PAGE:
In this study different CD11b antibodies were used to optimize our first (CD86) and second (CD206) phenotype panels based on the commercial availability of the antibodies of interest and their conjugates. As such, the gating strategy was lightly adjusted to accommodate for a higher autofluorescence baseline on the first panel precluding a direct comparison between the number of positively stained cells between both sets. However, when we compare cell expression to our control groups within the same staining set, our data shows that morphine administration after SCI increased CD86+ macrophages by only a modest amount compared to saline, and that there were no changes in CD86+ microglia expression with drug treatment. On the other hand, we found a three-fold increase in CD206+ microglia and macrophages in morphine-treated contused rats compared to their saline counterparts. Others have also reported that short-term administration of morphine (3 days) reduces the number of pro-inflammatory macrophages and increases anti-inflammatory macrophages in a model of incision-induced inflammation in mice . The authors in this study saw a morphine-induced shift towards CD206+ anti-inflammatory macrophages and reported that blocking this shift reversed morphine-induced analgesia. Other groups have found that the analgesic effects of morphine in a model of neuropathic pain were dependent on an increased release of opioid peptides by CD206+ macrophages . Yet, the consequences of a morphine-induced early surge of CD206+ macrophages on motor recovery after an SCI are not well understood.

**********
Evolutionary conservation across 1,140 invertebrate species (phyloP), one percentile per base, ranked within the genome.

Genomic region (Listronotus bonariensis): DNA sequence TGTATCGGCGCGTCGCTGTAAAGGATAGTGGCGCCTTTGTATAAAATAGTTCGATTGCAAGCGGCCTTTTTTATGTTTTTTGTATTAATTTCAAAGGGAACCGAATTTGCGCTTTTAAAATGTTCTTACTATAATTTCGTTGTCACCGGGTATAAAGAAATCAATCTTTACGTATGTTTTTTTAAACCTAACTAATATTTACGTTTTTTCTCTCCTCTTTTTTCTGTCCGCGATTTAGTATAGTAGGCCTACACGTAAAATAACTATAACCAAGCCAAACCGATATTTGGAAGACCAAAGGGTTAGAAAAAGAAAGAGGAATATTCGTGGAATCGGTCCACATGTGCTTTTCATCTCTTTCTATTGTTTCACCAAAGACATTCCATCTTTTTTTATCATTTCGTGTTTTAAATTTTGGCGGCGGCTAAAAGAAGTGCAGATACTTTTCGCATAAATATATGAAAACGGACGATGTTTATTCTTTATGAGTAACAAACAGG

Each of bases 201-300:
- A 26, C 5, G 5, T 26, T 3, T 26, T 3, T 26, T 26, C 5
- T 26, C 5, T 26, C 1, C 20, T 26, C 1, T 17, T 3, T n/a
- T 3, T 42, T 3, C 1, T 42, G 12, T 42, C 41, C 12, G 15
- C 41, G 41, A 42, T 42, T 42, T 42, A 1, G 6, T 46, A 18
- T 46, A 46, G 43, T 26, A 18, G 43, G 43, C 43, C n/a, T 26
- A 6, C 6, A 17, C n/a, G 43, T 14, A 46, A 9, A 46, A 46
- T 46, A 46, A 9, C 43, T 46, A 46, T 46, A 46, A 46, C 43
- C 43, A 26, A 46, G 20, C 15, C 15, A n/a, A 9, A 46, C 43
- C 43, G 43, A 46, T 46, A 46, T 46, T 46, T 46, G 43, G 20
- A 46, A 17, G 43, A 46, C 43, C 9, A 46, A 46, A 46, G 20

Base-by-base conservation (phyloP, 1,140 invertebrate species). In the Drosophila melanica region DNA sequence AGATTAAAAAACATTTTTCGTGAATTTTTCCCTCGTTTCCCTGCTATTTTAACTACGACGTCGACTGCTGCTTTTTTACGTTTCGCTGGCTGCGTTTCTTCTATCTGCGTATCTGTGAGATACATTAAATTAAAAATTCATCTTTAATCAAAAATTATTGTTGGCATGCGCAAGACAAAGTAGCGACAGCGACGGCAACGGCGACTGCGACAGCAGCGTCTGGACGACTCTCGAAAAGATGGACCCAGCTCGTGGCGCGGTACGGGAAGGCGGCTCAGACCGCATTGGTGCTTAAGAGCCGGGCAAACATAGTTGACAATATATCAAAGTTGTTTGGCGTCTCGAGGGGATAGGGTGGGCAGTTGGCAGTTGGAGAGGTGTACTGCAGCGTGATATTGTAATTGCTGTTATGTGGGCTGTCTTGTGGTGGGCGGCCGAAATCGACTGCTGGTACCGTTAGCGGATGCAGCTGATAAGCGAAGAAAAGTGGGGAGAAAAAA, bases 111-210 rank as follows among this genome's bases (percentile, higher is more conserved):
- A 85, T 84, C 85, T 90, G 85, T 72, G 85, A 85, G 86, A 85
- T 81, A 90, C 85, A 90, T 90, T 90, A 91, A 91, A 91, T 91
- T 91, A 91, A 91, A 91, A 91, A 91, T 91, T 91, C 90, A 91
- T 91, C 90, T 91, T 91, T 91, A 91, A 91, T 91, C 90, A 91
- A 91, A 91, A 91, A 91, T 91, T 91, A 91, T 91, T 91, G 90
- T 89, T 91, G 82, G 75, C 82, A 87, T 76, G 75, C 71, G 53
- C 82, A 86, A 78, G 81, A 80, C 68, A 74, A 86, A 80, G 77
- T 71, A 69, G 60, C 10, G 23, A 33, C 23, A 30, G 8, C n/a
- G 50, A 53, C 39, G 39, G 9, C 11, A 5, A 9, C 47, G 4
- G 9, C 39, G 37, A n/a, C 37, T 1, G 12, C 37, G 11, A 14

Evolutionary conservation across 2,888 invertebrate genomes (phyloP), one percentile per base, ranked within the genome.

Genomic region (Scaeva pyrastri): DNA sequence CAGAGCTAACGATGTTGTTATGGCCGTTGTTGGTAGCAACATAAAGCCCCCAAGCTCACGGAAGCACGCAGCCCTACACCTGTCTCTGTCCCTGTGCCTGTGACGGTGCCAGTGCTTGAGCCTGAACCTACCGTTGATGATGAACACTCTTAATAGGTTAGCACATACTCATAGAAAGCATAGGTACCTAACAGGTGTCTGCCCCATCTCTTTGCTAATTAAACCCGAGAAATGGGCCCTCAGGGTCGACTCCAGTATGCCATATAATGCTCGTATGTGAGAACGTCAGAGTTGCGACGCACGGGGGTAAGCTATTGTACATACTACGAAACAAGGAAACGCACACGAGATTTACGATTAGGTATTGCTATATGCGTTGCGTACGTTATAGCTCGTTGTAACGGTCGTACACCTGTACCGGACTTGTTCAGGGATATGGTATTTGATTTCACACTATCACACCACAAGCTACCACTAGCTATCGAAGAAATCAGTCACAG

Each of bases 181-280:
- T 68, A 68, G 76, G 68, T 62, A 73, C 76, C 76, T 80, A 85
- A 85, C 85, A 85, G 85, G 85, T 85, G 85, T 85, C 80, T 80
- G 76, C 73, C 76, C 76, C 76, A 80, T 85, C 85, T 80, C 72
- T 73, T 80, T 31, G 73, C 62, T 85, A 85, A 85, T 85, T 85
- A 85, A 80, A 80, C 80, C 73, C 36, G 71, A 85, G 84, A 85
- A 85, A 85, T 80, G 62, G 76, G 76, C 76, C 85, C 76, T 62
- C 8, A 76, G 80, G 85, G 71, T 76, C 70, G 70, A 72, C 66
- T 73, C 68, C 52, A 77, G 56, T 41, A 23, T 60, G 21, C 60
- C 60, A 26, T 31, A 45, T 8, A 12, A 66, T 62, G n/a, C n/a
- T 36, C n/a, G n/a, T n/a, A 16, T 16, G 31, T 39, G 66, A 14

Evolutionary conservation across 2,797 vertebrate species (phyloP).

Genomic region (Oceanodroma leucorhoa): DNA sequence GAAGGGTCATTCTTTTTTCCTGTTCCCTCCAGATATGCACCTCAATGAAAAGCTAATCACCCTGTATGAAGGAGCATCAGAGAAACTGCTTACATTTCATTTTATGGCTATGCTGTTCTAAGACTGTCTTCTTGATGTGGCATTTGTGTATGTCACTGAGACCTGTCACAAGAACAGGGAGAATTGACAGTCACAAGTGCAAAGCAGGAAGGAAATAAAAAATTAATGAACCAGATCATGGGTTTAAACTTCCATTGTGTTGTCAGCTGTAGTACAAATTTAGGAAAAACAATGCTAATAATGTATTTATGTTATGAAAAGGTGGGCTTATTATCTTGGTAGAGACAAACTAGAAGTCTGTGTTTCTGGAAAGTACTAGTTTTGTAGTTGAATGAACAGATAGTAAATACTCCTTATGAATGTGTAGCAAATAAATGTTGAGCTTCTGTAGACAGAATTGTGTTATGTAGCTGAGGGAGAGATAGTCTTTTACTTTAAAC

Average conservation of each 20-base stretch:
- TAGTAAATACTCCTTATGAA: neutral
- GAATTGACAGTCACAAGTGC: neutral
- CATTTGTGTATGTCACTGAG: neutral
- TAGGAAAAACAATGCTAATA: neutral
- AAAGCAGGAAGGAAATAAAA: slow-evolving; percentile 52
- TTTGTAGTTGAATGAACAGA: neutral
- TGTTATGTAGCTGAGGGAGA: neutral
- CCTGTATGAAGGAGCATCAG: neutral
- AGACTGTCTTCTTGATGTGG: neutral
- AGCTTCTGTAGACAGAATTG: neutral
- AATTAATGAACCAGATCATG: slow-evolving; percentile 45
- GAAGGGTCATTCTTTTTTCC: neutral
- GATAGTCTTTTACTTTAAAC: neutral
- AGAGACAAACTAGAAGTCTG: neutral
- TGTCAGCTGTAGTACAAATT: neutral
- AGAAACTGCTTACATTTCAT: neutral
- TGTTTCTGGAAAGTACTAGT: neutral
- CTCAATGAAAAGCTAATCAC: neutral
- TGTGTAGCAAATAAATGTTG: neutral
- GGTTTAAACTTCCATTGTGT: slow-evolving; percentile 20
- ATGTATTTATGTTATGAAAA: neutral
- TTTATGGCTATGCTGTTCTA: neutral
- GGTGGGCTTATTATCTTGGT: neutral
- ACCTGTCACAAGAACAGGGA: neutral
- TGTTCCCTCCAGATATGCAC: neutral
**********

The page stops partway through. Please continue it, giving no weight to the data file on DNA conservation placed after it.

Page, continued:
Elevated expression of the CD206 marker in macrophages so early after the injury is in direct contrast with the classic timeline reported after SCI. Classic SCI literature reports that pro-inflammatory cells predominate the site of injury immediately following the lesion and outweigh anti-inflammatory cells for up to 2 weeks post-injury, after this period the balance slowly shifts toward the anti-inflammatory or repair phenotype [56, 57]. Yet, in morphine-treated rats we see a dramatic increase in CD206+ microglia and macrophages which are typically described as having tissue-repair associated functions . In the literature, treatments that improve functional recovery boost the number of reparatory cells at the site of injury but they do not suppress the initial inflammatory response. Instead, in these experiments, the authors change the microenvironment around the injury to accelerate the polarization of M0 microglia/macrophages towards the anti-inflammatory phenotype [45, 46]. With this approach, there is a gradual shift in the polarization of cells that slowly occurs over the first week post injury. More recently, studies have also identified an alternate activation state for microglia known as disease-associated microglia (DAM). These microglia are found in different disease states including inflammation and SCI, and are thought to play an important role for functional recovery after SCI . Future studies could expand on the results from this study by exploring how morphine might affect the expression and function of DAM after an SCI, and whether DAM contributes to the negative effects on locomotor recovery we see in our model. In the present study, however, we find that with morphine there is a rapid and sudden increase in the number of CD206+ cells at the injury site 3 days post injury. It is possible that increasing the expression of CD206+ cells too soon following the injury might be detrimental for recovery. Supporting this hypothesis, Poulen et al.  showed that reducing microglia proliferation 1-week after SCI improves recovery. Moreover, Pannel et al.  report that M2-polarized cells, which are also CD206+, contain and release higher levels of opioid peptides including dynorphin. Of interest, our data also showed that morphine administration further increases the expression of dynorphin and pro-dynorphin in CD11b+ cells at the 30-min collection timepoint.